have skipped over information that tells us
that the elder brother would not be a very
good fit for God’s work. But that does not
change the fact that Jacob and his mother
committed fraud. The good news about our God
is that He was willing to follow through on
His promise by working with the flawed Jacob.
That tells us that God works with flawed
people like us.)

III. God and the Rescue Mission

A. Read Matthew 1:18-21. Have you ever had a “needy”
friend (one who constantly needs help)?

1. How do you react to friends like that? Do you
drop them as friends?

B. Read John 1:14. Think about what the neediest of
your friends required of you, and then compare that
to what Jesus did for us. Think not only about
becoming a poor human, but also about His tortured

1. What does that teach us about God’s attitude
towards us?

C. Read John 1:16-18. When verse 17 tells us that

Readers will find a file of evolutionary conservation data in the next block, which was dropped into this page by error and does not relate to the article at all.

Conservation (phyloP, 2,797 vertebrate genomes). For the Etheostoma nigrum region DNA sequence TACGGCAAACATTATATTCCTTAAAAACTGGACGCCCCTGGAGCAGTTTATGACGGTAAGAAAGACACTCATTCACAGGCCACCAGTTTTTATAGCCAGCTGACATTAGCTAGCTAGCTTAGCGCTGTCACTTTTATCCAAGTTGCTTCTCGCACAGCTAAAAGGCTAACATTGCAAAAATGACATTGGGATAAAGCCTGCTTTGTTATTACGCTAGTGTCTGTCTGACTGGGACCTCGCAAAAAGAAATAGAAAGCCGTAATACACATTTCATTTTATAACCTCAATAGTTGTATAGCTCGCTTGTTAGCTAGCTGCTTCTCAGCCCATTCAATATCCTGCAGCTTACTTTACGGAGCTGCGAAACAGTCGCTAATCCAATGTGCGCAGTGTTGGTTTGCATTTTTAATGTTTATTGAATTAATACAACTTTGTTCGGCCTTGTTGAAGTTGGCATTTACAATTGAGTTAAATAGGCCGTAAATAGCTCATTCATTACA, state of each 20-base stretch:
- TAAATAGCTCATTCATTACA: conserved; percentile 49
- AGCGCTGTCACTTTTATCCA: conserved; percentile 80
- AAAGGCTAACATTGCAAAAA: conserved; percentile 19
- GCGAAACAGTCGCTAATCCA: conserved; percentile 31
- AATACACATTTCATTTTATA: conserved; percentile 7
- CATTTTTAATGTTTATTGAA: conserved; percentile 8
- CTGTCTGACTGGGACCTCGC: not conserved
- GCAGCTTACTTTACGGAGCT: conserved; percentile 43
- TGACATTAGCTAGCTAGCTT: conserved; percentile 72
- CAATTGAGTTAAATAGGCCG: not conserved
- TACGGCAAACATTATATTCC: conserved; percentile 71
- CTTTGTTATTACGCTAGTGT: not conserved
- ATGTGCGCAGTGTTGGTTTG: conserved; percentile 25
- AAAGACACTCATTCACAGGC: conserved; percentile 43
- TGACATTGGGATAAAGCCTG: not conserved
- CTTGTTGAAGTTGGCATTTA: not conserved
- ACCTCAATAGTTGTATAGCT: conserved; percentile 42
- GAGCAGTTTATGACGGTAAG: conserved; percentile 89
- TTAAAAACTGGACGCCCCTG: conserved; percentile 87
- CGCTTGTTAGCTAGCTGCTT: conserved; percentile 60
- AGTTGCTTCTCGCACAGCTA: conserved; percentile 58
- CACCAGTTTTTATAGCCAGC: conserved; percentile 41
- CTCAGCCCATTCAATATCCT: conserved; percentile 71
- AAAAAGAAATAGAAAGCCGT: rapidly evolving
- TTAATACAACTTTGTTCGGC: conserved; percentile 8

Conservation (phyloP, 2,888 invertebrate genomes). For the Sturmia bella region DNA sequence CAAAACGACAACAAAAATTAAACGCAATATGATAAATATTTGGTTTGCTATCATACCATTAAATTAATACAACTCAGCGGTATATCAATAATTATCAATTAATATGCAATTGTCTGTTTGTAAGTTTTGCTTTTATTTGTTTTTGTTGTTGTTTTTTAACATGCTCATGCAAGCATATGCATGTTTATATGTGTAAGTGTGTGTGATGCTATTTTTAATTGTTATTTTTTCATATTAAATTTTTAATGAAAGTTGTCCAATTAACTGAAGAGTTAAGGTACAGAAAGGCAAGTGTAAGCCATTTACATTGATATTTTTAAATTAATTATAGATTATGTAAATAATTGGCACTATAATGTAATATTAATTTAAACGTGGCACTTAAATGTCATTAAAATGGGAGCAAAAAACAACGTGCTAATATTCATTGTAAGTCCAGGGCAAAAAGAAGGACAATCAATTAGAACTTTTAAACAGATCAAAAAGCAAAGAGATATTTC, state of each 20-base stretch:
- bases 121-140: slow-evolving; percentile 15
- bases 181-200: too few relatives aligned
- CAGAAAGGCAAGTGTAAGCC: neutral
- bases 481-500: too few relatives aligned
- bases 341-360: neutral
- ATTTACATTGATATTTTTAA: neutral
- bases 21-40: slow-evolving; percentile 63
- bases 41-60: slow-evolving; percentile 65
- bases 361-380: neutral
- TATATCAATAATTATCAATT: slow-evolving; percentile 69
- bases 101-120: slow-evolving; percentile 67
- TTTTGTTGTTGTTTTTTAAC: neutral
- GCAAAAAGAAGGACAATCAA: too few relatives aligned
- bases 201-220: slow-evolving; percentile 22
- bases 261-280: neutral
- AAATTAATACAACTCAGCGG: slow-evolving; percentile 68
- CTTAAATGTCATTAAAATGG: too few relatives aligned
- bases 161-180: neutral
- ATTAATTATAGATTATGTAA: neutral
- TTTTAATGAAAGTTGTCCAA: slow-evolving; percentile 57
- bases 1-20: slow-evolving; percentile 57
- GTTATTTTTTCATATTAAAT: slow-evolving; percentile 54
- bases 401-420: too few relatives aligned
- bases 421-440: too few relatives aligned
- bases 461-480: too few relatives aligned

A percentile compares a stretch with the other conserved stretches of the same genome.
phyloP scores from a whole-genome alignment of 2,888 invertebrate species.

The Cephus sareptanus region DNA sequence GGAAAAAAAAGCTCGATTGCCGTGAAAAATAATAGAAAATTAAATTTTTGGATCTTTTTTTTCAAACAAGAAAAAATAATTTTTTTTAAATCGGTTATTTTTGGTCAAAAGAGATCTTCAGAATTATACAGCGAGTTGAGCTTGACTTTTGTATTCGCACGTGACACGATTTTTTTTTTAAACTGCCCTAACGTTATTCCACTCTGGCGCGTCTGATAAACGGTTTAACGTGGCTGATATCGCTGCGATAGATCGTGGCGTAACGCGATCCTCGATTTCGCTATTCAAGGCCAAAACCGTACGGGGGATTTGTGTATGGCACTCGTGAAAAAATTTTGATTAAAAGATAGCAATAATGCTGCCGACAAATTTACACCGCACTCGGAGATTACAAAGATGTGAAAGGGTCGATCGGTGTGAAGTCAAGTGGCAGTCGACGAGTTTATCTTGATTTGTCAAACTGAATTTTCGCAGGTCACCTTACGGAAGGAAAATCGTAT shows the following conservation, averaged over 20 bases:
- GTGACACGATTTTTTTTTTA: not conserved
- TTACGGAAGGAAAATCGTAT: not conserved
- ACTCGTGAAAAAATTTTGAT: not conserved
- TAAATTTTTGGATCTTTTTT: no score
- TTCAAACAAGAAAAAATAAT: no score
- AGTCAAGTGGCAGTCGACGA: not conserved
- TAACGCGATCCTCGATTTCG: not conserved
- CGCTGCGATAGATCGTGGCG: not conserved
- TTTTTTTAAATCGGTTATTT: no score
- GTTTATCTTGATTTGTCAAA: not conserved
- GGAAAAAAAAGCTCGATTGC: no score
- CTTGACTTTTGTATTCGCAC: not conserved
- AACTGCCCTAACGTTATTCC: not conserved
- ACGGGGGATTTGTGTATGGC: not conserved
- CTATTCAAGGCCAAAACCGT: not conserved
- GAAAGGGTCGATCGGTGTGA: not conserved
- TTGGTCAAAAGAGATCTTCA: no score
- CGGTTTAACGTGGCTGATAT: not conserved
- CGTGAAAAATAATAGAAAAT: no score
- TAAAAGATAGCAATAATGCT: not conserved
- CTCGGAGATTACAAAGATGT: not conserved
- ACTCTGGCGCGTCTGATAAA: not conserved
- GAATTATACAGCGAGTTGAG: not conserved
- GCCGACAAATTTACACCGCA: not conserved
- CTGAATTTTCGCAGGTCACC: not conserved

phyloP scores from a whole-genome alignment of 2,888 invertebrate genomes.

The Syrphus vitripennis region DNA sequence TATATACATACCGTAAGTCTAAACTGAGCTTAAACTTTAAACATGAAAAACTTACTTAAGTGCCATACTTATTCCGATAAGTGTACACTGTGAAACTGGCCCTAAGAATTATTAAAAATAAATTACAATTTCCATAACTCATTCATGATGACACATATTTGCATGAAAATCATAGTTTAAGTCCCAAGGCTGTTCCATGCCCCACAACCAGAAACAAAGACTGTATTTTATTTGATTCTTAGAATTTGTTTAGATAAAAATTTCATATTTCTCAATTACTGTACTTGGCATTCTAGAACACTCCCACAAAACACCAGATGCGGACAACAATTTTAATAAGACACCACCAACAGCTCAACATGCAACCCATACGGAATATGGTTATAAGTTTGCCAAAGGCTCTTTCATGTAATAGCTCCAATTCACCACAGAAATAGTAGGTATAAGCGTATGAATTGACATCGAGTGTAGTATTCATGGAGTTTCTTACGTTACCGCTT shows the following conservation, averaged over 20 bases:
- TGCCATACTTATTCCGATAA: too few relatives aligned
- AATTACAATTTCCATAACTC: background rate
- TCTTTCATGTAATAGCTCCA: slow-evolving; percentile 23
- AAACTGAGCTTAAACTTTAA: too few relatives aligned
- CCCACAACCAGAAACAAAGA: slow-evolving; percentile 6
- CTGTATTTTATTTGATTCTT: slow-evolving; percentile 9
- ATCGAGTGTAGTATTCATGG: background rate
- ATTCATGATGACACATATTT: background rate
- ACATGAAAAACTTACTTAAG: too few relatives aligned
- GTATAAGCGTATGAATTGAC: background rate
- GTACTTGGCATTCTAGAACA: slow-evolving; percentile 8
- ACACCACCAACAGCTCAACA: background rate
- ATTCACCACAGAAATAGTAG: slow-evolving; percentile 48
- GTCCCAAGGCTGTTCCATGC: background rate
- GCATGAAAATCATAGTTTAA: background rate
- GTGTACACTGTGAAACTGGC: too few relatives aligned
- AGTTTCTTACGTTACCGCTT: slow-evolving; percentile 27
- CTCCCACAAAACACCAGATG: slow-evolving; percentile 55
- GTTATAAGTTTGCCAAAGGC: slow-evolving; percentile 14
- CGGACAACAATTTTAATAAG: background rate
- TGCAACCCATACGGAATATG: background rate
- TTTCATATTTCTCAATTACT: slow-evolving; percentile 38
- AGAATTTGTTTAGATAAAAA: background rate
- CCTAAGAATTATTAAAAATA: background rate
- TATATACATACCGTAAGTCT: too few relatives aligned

“truth” came through Jesus Christ, what truth was

1. “Truth” seems to be compared to the law. If
I’m correct, what truth is missing from the
law? (God’s grace. God’s love. The way that
God would interact with us.)

2. Verse 18 explains that Jesus made God the
Father known. Have you thought that the Old
Testament presents a much different picture of
God than the New Testament? If you answer,
“Yes,” how does this tell us we should
reconcile the different pictures? (We need to
go with the Jesus’ picture. It is Jesus who
has made God “known.”)

3. Why do you think we even have the Old
Testament picture of God? (Grace. God’s holy
standards drive us to righteousness by faith
and reveal, if we are honest, that our works
fall far short of God’s standard.)

D. Read John 3:16. What does this text tell us about a
correct picture of God the Father? (This focuses on
the love of the Father. He loves us so much that He
gave His Son to be humiliated and tortured so that
we can live.)